Yeah. Look, I think after being pent up for two years too, we are ready for experiences. Experiential is real. I see you guys as anxiety insurance. I don't have access to your employee manual, but I would not be surprised to see the democratization of stress relief in there. And, like you said, you kind of touched on it earlier, that's not a… I made a joke about Boston, that was probably because I lived in New York. It's not a Boston thing, it's not a northeast thing, it's a global thing. The concept of being the democratization of stress relief, there's no borders on this thing. Does that bring you joy to have such a big quest to know the work is not done, this is actually for 7 billion people. Or like, is that how you look at it for the long game?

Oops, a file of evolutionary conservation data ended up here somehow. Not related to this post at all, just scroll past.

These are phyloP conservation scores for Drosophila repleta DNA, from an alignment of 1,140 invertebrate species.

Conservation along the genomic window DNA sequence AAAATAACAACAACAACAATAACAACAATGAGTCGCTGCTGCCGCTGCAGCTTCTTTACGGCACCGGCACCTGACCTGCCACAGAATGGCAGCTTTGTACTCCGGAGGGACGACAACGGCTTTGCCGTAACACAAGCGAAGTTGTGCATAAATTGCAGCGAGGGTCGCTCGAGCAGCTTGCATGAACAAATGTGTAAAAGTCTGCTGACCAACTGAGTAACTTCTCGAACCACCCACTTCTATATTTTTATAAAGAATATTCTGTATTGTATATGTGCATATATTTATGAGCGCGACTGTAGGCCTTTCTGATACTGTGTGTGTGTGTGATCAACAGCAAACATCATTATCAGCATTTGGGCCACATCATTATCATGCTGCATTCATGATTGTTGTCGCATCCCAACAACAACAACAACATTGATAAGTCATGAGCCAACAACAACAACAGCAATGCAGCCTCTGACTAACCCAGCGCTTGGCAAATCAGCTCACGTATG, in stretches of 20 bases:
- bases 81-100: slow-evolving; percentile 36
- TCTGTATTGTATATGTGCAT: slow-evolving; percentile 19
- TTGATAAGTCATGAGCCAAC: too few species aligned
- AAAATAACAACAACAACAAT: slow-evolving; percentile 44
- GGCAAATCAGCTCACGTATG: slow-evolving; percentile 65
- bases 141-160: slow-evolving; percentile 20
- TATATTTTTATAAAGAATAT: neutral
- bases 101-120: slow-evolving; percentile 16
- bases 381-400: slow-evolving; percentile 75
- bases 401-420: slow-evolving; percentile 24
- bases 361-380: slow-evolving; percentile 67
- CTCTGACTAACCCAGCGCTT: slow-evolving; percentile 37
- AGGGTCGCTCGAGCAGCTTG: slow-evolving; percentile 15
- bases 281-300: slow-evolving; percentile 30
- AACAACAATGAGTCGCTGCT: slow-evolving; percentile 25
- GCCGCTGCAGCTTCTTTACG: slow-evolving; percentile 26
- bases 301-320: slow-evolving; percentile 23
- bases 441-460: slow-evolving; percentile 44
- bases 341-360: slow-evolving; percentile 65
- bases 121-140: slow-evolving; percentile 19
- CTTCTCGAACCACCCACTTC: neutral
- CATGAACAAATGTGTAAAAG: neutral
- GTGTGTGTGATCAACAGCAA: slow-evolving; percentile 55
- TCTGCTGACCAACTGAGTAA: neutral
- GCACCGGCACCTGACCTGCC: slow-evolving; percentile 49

Ben Rubin 26:23
Yeah. The way that I see it is that as a society, we need to solve these key issues around sustainability, lack of equality, and this sense of unease and anxiety. If we do not address those, do not pass go, I don't know what happens; It's bad. And so, I see us as being one small part of a larger societal movement that is doing that. And what brings me excitement is that we potentially can have even more impact than we're having today, and we're having a ton of impact. The number of people that we're reaching at the depth that we're reaching them is truly meaningful, and I see sightlines to far more impact than that. So, how could that not excite me given where I come from and what I want to do?
Ryan Berman 27:07
I'm glad you kind of went there. So I'd love to learn a little bit more about you, if you don't mind me going there?
Ben Rubin 27:15
Ryan Berman 27:17
So, where'd you grow up?
Ben Rubin 27:17
Grew up in Reading Mass, just north of Boston. So, I spent most of my life hating New York.
Ryan Berman 27:23
(Laughs) And this concludes our show. No…
Ben Rubin 27:26